If They’re Happy, You’re Happy

Boy, it’s nice to be right. I have often argued that companies looking for long-term success should spend their time making customers happy. Now, a recent study covered last month in The Wall Street Journal (“What Separates Web Winners From Losers”) appears to confirm my theory.

David Aaker and Robert Jacobson, along with Techtel Demand Research, surveyed Internet users between July ’99 and November ’00 to look for parallels between the consumer perception of Internet companies and the stock prices of those companies.

In the typical marketing mindset, we might think that online brand awareness would be a predictor of success. Not so, say Aaker and Jacobson. They observed “no association between gains in awareness and changes in share price.” What did make the difference? Consumers’ attitude toward the brand. “Firms experiencing [positive] gains in attitude… outperformed firms experiencing losses in attitude.”

You may or may not be surprised by this. If you’ve always thought that the secret to success is getting more users to know your name, you’re half right. But what a half! The secret is in getting the folks who do know your name to feel good about your name. If you have strong brand recognition, but much of that recognition is linked to a negative perception, you’re on shaky ground. If, on the other hand, most people who know about you feel good about you, you are poised for success.

It all comes down to how well you are serving the user. Happy customers mean repeat customers. Repeat customers free your business from the vicious (and unprofitable) circle of customer acquisition: Get customer, process customer, lose customer, get customer… Someone who returns of his or her own accord is someone who can make you money. And the way to get someone to return of his or her own accord is to make that someone happy.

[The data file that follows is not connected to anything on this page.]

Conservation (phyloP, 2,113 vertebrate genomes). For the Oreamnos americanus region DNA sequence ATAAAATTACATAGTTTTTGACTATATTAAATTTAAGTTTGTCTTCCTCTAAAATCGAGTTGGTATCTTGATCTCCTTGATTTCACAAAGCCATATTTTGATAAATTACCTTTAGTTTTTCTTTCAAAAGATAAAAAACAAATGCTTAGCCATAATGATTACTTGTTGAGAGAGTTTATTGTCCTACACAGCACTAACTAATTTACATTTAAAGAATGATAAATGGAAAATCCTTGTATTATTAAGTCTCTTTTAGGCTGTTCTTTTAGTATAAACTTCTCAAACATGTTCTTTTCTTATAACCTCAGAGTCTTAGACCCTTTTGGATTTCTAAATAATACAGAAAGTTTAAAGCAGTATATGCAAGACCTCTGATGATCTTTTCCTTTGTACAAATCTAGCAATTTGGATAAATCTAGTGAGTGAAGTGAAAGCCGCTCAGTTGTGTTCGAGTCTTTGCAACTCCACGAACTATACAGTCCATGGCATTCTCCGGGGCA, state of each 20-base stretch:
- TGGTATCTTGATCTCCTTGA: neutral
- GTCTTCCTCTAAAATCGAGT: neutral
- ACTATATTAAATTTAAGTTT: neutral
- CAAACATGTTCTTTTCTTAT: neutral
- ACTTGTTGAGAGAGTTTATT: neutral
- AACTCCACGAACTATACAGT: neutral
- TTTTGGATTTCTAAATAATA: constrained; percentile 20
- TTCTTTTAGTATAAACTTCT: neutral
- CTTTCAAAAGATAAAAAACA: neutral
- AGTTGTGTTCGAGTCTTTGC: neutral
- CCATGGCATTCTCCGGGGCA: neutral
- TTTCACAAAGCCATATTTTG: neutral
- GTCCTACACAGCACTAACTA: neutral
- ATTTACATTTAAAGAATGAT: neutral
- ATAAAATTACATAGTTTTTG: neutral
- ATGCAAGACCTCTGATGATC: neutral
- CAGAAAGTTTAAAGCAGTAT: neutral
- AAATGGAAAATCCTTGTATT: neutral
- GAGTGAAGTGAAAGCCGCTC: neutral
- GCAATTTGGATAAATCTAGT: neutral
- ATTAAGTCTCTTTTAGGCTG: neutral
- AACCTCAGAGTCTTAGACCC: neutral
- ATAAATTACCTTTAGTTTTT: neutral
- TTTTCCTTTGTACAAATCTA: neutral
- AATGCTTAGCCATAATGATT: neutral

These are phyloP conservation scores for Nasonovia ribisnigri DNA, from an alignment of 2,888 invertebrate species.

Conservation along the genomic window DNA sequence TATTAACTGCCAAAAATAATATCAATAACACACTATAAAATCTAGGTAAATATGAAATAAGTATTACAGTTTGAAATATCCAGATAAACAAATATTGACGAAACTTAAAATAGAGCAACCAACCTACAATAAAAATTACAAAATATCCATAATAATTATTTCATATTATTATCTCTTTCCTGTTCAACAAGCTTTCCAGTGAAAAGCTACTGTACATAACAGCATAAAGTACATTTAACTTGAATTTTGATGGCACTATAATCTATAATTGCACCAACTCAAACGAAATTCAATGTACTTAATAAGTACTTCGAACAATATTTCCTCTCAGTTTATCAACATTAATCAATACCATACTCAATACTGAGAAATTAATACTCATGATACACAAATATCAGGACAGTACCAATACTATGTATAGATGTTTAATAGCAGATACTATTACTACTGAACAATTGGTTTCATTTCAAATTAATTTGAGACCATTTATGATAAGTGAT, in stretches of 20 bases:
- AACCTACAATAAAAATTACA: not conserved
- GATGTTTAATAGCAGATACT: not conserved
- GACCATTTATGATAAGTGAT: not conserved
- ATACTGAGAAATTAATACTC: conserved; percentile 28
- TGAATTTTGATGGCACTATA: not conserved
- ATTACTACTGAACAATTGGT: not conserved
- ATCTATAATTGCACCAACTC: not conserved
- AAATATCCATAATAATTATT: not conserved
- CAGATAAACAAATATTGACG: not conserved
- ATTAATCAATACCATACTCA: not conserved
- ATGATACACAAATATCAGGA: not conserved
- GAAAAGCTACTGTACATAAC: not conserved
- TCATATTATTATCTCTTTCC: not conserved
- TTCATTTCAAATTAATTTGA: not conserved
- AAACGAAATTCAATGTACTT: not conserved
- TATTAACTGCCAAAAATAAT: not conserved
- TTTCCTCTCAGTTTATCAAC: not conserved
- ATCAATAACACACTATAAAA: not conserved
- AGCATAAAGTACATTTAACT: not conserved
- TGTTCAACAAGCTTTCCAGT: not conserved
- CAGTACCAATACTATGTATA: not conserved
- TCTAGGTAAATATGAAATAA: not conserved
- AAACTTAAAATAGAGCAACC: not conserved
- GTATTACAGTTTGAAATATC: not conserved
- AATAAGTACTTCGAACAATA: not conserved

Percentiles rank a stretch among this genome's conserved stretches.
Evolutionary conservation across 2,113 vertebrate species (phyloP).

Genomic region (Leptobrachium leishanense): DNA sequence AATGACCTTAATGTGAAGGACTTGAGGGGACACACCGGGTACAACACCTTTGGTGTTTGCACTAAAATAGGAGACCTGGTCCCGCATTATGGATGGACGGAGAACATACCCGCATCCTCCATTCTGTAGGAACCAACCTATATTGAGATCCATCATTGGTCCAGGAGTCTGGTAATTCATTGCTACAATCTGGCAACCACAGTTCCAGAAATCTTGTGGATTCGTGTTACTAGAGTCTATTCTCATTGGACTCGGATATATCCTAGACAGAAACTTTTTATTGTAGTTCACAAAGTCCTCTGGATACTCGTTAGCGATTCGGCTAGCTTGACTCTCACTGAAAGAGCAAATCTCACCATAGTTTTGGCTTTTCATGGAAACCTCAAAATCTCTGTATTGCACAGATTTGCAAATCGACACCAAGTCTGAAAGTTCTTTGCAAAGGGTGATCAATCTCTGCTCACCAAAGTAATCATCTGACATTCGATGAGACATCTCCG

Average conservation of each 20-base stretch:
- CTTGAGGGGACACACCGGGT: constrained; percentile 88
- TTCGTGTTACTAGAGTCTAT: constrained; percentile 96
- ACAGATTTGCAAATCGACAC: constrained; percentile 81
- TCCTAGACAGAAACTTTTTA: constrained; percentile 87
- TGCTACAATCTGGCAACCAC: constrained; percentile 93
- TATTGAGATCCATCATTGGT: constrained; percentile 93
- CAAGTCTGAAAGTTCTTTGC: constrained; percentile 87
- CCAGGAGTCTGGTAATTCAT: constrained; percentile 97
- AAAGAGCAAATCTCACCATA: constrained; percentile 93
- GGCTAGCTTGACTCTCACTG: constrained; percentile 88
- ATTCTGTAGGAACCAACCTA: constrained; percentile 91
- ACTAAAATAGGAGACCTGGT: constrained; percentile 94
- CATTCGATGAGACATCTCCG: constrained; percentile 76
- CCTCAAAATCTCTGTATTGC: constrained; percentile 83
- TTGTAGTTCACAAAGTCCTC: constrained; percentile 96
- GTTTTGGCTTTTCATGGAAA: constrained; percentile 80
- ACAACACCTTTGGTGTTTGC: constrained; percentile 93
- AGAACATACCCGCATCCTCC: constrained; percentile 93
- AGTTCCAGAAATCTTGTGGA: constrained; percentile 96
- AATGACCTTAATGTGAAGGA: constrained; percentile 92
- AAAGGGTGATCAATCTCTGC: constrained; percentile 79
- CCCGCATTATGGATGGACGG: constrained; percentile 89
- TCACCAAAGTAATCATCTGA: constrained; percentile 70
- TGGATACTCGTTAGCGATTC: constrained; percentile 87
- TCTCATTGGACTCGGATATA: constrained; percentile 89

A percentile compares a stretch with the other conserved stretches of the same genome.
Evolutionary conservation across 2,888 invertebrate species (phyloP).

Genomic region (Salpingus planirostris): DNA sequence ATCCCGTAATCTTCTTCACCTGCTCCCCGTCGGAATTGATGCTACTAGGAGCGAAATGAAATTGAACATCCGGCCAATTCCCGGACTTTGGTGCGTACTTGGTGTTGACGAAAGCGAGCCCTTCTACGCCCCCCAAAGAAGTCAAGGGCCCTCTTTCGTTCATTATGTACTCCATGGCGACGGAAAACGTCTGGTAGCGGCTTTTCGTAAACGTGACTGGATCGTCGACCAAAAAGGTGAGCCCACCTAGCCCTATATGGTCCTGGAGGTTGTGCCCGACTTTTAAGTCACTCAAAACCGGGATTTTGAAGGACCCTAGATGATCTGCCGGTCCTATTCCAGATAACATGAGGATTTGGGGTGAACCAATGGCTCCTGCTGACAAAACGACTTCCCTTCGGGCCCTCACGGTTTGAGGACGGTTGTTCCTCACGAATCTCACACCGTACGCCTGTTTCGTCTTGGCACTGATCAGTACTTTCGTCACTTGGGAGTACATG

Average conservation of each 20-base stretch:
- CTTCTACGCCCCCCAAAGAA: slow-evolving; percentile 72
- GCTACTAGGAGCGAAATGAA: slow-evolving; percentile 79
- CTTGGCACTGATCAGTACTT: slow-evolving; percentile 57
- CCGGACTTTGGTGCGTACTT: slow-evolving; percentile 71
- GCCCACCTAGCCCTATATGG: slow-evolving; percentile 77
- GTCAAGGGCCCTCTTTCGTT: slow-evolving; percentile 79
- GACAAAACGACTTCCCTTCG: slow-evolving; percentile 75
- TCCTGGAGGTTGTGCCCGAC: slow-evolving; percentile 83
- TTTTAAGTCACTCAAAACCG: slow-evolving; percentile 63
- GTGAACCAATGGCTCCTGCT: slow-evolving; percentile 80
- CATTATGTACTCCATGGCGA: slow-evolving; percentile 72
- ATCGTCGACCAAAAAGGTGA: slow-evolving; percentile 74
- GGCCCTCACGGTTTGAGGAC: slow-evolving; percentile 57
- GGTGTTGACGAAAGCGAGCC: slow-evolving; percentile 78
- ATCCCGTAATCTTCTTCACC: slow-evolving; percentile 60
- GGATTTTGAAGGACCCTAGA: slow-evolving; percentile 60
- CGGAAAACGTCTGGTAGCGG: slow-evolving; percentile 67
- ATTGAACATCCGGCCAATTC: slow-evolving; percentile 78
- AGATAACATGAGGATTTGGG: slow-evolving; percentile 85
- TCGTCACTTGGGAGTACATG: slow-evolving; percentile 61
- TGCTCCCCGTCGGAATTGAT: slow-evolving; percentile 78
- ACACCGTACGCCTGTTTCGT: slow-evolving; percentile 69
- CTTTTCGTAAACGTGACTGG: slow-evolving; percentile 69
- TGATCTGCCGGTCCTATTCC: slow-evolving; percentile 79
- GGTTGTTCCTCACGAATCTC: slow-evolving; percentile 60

This is where marketing for the user comes in. Finding out what problems customers want solved and working to solve them will make your customers happy. Do market research, do user testing, and do not assume that a snappy Web site, a press release, and an ad campaign will satisfy your customers. These three things can give you a great corporate image, but this study seems to find that, contrary to popular opinion, image is not everything.

Marketing for the user pays dividends in many ways. While it may not be the single best way to drive page views, it makes those page views worth something. This study indicates that marketing for the user is not just a nice idea, but also has important financial implications. We don’t typically think that good customer service and well-designed products equal money in the bank. Aaker and Jacobson’s work begs to differ. Treating the customer right does pay off.

For many online companies, I think the answer will be made crystal clear in the coming months. Where little focus has been placed on pleasing the customer, and rather more on pleasing analysts and investors, all three will be facing a losing hand. Those companies with a long-term view, a soft spot for their users, and an emphasis on making each customer happy will ultimately be the survivors.

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